hard to imagine a lot of votes for channeling more resources to "the best and the brightest." especially as we're seeing greater economic disparities and increasing concentration of wealth.

it's also hard to imagine a "frugal President" winning many votes from the vast numbers of people who will feel that they've been cheated of their "entitlements." [great word, "entitlement."]

i also agree with metalman's and goldenhand's observations about the growing sense of anger and frustration. happily, i think the wheels are falling off the current "big government conservatism," with its autocratic assertions of executive power and "more money for the rich" economics. the bush administration's proclivity for accusing its critics of [more or less] treason could be really dangerous if it became the channel for the expression of the broadening frustration. but it's easier to imagine a swing to big government liberalism spending lots of printed dollars, than to a frugal regime of some kind. i just hope the inflation doesn't reach wiemar proportions.

BK
07-08-06, 02:08 PM
Older folks who are 50 years older and who participate in a Pension plan get more than they deserve. This is a fundamental problem with our existing economy - same for Europe. No US employer who is saddled with a tradional Pension plan can compete. This leads to employers moving production over seas or being uncompetitive and going out of business.
Lets keep in mind that the 50 plus set typically have a very low cost of living because they were able to acquire a primary residence before the price explosion.
Yes, the younger generations will pay the tab for these overly generous pensions with reduced employment opportunities here in the US.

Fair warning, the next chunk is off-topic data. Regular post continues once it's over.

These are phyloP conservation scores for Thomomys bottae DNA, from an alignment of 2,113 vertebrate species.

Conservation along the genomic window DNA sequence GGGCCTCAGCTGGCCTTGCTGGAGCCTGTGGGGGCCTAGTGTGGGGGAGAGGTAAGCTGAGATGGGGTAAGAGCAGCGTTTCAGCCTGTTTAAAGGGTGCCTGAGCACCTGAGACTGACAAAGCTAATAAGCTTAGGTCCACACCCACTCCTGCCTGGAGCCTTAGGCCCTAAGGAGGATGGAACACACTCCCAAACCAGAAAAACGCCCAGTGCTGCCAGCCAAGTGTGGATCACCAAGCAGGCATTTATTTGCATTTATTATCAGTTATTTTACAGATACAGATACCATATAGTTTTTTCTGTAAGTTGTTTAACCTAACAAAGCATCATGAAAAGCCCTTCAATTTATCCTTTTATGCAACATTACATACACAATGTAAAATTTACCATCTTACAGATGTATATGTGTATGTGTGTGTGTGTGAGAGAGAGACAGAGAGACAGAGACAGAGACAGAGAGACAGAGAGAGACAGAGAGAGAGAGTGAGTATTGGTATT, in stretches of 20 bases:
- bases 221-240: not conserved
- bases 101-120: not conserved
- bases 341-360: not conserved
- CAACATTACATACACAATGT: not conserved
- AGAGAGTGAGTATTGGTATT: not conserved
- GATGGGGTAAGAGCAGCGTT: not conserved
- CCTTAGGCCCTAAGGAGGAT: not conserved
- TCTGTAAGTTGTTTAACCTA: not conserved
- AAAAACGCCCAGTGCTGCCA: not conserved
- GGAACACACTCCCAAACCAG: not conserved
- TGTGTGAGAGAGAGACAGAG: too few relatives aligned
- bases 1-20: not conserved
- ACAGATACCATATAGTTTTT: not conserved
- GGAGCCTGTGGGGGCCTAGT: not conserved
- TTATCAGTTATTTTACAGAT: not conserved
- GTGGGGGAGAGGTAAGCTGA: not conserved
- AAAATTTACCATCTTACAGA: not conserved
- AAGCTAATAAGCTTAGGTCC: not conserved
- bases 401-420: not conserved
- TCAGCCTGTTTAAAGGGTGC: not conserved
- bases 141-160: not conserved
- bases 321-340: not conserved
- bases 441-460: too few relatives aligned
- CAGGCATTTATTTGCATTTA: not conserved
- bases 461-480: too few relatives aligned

All traditional Pension plans (including the State/Local/Federal) must be converted to Cash Balance plans. But, it will take a fiscal crisis to make this a reality - in the future look for the Commonwealth of Massachusetts and other states filing for bankruptcy protection (to protect them from the ridiculous pension obligations of the Massachusetts Pension Fund).

jk
07-08-06, 06:58 PM
Older folks who are 50 years older and who participate in a Pension plan get more than they deserve. This is a fundamental problem with our existing economy - same for Europe. No US employer who is saddled with a tradional Pension plan can compete. This leads to employers moving production over seas or being uncompetitive and going out of business.
Lets keep in mind that the 50 plus set typically have a very low cost of living because they were able to acquire a primary residence before the price explosion.
Yes, the younger generations will pay the tab for these overly generous pensions with reduced employment opportunities here in the US.
All traditional Pension plans (including the State/Local/Federal) must be converted to Cash Balance plans. But, it will take a fiscal crisis to make this a reality - in the future look for the Commonwealth of Massachusetts and other states filing for bankruptcy protection (to protect them from the ridiculous pension obligations of the Massachusetts Pension Fund).

i have to say it's a bit of an odd experience for me to be reading your post, since i'm a member of that 50+ set. but in general, yes, i agree. i moved into my first and only house in 1979 and at the time its cost was a reach. the fact that it is now nominally more valuable doesn't do me much good except for he equity-backed debt i've acquired. i've been making mortgage payments for 27 years, and now, with refinancings, my mortgage plus my equity line debts are about 4 times the original mortgage. [added an addition after having kids, payed/paying for college for 3 kids - that's where it went, no bling.] so i'm not sure my cost of living is so low.

since i'm self-employed i don't have to worry about anyone reneging on any pension promises. it's on me, not that i'd mind getting more than i deserve if i could only figure out how.